Born with Prader-Willi Syndrome, Madison is used to her busy schedule. When she was younger it was filled with physical and speech therapy. These days she’s kept active with occupational and hippo therapy, swimming and afternoon preschool. All those activities keep Rockies manager Clint Hurdle and his wife Karla constantly on the go.
“Pretty much every day of the week we have something going on before she heads home for lunch. She takes a quick 20 minute nap and then it's off to school, so she keeps us busy,”
Prader-Willi slowed Madison’s development down in few areas, especially large and small motor skills. She didn’t crawl or walk until well after her 1st birthday and her fine motor skills have taken a while to come along as well. However progress is being made every day. While we were visiting the Hurdles, Madison took the backing off a sticker as Clint exclaimed to her, “Oh my goodness look at that. You did it all by yourself.” Then to us he said, “A year ago there wasn’t even a chance that would happen"
It is obvious Madison’s a fighter and for some reason she keeps getting thrown in the ring. In 2005, she landed in Children’s Hospital with genetic epileptic seizures and last month, she was back, this time with Kawasaki’s Disease.
“We told everyone at Children's we just hadn't been there in a while and we wanted to make sure they were still living up to their standard of excellence they'd had over so many years. And they are,” says Clint.
The Hurdles take Madison’s health seriously, but they are also a family that puts everything into perspective. Considering the odds of their daughter being afflicted with three different disorders/illnesses, they’ve come up with their own answer.
“Clint and I don't want to bring a lot of light to the subject but through a little bit of humor it kind of keeps our sanity. We (like to) say Maddies' taken another one for the team. You know the kids team,” says Karla. “I guess that she's the one that can handle it. She's been a real fighter and she puts her head down and goes through and comes out on the other side. Maybe He knows she can run with things better than anybody else.”
“One in 10,000 children incurs Kawasaki disease. So we figured she spared 9,999 other kids from having to deal with this. (With) Prader Willi, she cut 12,999 loose and genetic epilepsy doesn't happen every day and she got in that game,” says Clint.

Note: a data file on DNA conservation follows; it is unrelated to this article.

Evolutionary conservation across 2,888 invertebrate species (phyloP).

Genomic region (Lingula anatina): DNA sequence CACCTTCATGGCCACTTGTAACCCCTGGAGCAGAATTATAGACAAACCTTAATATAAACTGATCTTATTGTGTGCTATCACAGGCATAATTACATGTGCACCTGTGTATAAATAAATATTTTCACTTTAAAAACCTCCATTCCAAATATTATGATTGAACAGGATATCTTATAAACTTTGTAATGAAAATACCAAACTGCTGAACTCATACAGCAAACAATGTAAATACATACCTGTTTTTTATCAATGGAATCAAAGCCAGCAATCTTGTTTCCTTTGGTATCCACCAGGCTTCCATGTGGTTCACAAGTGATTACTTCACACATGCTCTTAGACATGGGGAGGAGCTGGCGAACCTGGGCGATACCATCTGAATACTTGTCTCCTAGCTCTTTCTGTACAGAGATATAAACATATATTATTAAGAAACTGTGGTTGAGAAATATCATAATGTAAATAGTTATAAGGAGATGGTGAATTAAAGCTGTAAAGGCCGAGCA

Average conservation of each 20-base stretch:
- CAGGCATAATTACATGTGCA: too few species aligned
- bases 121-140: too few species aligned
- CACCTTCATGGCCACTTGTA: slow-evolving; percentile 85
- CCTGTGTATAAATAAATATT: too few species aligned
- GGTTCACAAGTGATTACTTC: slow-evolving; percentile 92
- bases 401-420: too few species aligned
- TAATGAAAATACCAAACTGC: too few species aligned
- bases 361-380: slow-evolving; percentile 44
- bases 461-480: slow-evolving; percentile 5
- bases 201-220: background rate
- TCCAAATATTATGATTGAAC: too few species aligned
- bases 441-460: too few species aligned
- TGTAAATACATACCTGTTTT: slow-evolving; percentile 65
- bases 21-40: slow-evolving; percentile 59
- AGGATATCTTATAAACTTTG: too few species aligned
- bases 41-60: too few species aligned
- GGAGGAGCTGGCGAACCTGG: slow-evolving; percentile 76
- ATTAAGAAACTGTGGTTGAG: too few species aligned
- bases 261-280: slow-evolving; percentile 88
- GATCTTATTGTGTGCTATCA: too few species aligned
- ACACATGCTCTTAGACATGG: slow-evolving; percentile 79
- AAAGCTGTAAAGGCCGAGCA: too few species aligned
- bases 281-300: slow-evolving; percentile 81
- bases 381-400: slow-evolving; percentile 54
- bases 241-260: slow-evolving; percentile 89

Whatever game she’s in, Madison is a proven winner. Now if she could just figure out how to play her cards right with younger brother Christian who Karla likens to the Tasmanian Devil.
“Unfortunately he has a couple characteristics of his father: fearless and clueless. It's a powerful combination,” says Clint.
“He challenges Maddie and he'll challenge her even more in the future. He's up and running, reading and counting and she's letting him know she can do everything he can. That's just going to help her down the road,” says Karla.
Madison will turn 5 this fall and start Kindergarten at her home elementary school. The Hurdles are excited, but also anxious about their daughter’s next journey.
“Is she at the level of other 5 years old are? No. Is she kind of holding her own? I think she's doing fine. She's taking small steps forward and that's all you could ever hope for in this situation,” says Karla.
“If she gets in the program and she's not able to keep up, we'll deal with that when we have to deal with it. But we're going to give her every opportunity to make her own way on her own timetable,” says Clint.
“She's tough, real tough. She's making her parents tougher.”
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